JS, History, 1838–1856, vol. D-1, created 4 July 1845–4 Feb. 1846 and 1 July 1854–2 May 1855; handwriting of , Robert L. Campbell, and ; 275 pages, plus 6 pages of addenda; CHL. This is the fourth volume of a six-volume manuscript history of the church. This fourth volume covers the period from 1 Aug. 1842 to 1 July 1843; the remaining five volumes, labeled A-1, B-1, C-1, E-1 and F-1, continue through 8 Aug. 1844.
History, 1838–1856, volume D-1, constitutes the fourth of six volumes documenting the life of Joseph Smith and the early years of the Church of Jesus Christ of Latter-day Saints. The series is also known as the Manuscript History of the Church and was originally published serially from 1842 to 1846 and 1851 to 1858 as the “History of Joseph Smith” in the Times and Seasons and Deseret News. This volume contains JS’s history from 1 August 1842 to 1 July 1843, and it was compiled after JS’s death.
The material recorded in volume D-1 was initially compiled under the direction of church historian , with the assistance of . After Richards’s death in 1854, continued work on the volume as the new church historian with Bullock’s continued help. The process adopted by Richards and Bullock involved Richards creating a set of rough draft notes and Bullock transcribing the notes into the volume along with the text of designated documents (such as letters and meeting minutes). George A. Smith followed a similar pattern, though he dictated the draft notes to Bullock and other scribes.
According to the Church Historian’s Office journal, finished the third volume of the series, volume C-1, on Thursday, 3 July 1845, in , Illinois. He began work on the fourth volume, D-1, the next day, beginning on page 1362 with the entry for 1 August 1842. (The pages in volumes A-1–E-1 were numbered consecutively.) Bullock continued work on the record, drawing upon ’s draft notes, until 3 February 1846—the day before D-1 and the other volumes were packed up in preparation for the Latter-day Saints’ exodus from Nauvoo. At that point he had reached page 1485 with the entry for 28 February 1843. Subsequently, apparently after the collection had arrived in Utah, Bullock added a brief comment beneath that entry: “end of W. Richard’s compiling[.] the books packed Feby. 4— 1846 in Nauvoo[.] Miles Romney— present. The records carried by T Bullock from Winter Quarters to G S L [Great Salt Lake] City in 1848.”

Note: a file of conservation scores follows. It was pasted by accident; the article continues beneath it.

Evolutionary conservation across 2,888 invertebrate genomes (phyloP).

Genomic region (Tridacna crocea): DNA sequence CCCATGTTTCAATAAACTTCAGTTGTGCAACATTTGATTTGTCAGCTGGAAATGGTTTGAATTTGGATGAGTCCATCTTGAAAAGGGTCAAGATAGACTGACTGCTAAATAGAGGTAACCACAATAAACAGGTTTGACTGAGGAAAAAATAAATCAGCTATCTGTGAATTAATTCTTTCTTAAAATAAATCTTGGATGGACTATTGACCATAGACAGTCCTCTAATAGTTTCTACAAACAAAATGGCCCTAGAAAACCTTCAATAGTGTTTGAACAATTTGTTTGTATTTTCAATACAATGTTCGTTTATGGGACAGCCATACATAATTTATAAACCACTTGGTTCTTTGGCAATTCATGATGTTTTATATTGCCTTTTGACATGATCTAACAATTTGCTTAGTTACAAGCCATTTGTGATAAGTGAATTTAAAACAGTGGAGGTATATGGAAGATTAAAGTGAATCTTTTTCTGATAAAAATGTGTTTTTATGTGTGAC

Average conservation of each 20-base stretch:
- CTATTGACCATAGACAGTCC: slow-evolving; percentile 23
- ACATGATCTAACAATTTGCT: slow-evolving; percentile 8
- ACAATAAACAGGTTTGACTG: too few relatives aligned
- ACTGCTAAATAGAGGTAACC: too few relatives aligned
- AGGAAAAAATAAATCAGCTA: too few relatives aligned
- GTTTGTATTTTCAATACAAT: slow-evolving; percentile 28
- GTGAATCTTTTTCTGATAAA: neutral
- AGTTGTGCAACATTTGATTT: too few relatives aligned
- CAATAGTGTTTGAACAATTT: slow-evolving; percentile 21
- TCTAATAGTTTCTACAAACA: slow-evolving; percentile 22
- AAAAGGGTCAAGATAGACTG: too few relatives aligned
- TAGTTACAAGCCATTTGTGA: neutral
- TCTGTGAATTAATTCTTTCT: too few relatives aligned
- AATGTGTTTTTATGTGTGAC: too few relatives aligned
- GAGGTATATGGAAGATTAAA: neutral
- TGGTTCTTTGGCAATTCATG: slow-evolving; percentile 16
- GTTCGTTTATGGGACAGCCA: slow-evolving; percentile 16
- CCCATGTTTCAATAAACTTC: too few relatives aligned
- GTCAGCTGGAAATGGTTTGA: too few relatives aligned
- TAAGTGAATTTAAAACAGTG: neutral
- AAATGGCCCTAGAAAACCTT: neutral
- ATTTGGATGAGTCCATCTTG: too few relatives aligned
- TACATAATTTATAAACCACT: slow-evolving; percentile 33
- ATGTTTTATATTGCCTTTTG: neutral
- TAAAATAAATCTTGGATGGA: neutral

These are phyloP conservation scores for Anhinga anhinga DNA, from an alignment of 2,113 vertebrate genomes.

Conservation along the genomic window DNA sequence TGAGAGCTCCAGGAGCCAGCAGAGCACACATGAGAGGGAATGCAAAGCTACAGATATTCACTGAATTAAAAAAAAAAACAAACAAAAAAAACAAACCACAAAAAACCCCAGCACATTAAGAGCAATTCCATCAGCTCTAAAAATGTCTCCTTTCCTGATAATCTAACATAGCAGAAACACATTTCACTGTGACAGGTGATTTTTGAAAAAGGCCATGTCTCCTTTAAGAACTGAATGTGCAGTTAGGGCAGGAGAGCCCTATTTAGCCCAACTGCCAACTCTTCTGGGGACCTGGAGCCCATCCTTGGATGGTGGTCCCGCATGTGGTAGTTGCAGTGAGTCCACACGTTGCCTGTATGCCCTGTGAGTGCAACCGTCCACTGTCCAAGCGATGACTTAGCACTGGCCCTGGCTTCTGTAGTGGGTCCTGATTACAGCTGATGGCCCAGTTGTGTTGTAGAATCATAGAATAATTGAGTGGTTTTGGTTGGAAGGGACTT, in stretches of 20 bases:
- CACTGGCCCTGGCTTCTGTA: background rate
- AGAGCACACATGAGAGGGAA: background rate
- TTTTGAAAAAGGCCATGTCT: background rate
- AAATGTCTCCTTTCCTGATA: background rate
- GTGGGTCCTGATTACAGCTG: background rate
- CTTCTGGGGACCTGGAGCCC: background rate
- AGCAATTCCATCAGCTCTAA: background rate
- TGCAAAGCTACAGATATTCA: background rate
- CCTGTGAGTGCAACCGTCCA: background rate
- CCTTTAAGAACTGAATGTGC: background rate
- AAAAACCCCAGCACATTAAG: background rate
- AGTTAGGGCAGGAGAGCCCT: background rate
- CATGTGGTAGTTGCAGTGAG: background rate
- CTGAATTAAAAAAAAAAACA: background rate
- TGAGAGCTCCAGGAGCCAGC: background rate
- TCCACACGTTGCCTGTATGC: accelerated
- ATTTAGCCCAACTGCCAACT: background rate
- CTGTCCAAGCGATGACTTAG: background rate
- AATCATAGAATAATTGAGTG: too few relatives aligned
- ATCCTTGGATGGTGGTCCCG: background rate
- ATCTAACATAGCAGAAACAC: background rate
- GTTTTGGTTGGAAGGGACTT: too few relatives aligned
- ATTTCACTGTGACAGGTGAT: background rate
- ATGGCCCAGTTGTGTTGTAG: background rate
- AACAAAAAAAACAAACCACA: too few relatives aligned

A notation at the top of page 1486 reports that “the books were unpacked in G. S. L. City by and . June 7. 1853. J[onathan] Grimshaw & Miles Romney present.” Vertically, in the margin, is a poignant epitaph: “Decr. 1 1853 Dr. Willard Richards wrote one line of History—being sick at the time—and was never able to do any more.” With Richards’s death on 11 March 1854, JS’s cousin was called to the office of church historian. The notation on the top of page 1486 acknowledges this change in officers, noting, “commencement of George A. Smith’s compiling as Historian. April 13. 1854[.] [C]ommenced copying July 1. 1854.” From mid-April to the end of June 1854, George A. Smith, in collaboration with Thomas Bullock, worked on the draft notes for the history before a new scribe, , resumed writing in D-1 on 1 July 1854, beginning with the entry for 1 March 1843.
continued transcribing intermittently into the late fall of 1854, when he was assigned other duties in the Historian’s Office. He had reached page 1546 with the entry for 5 May 1843. Work resumed in February 1855 in the hand of Robert L. Campbell, recently returned from a mission. He concluded volume D-1 on the morning of 2 May 1855 and began writing in E-1 that afternoon.
The 274 pages of volume D-1 contain a record of much that is significant in the life of JS and the development of the church he founded. Among these events are
• JS’s 6 August 1842 prophecy that the Saints would become a mighty people in the midst of the Rocky Mountains.
•JS’s 8 August 1842 arrest on a warrant for being “an accessory before the fact” to an attack on former governor .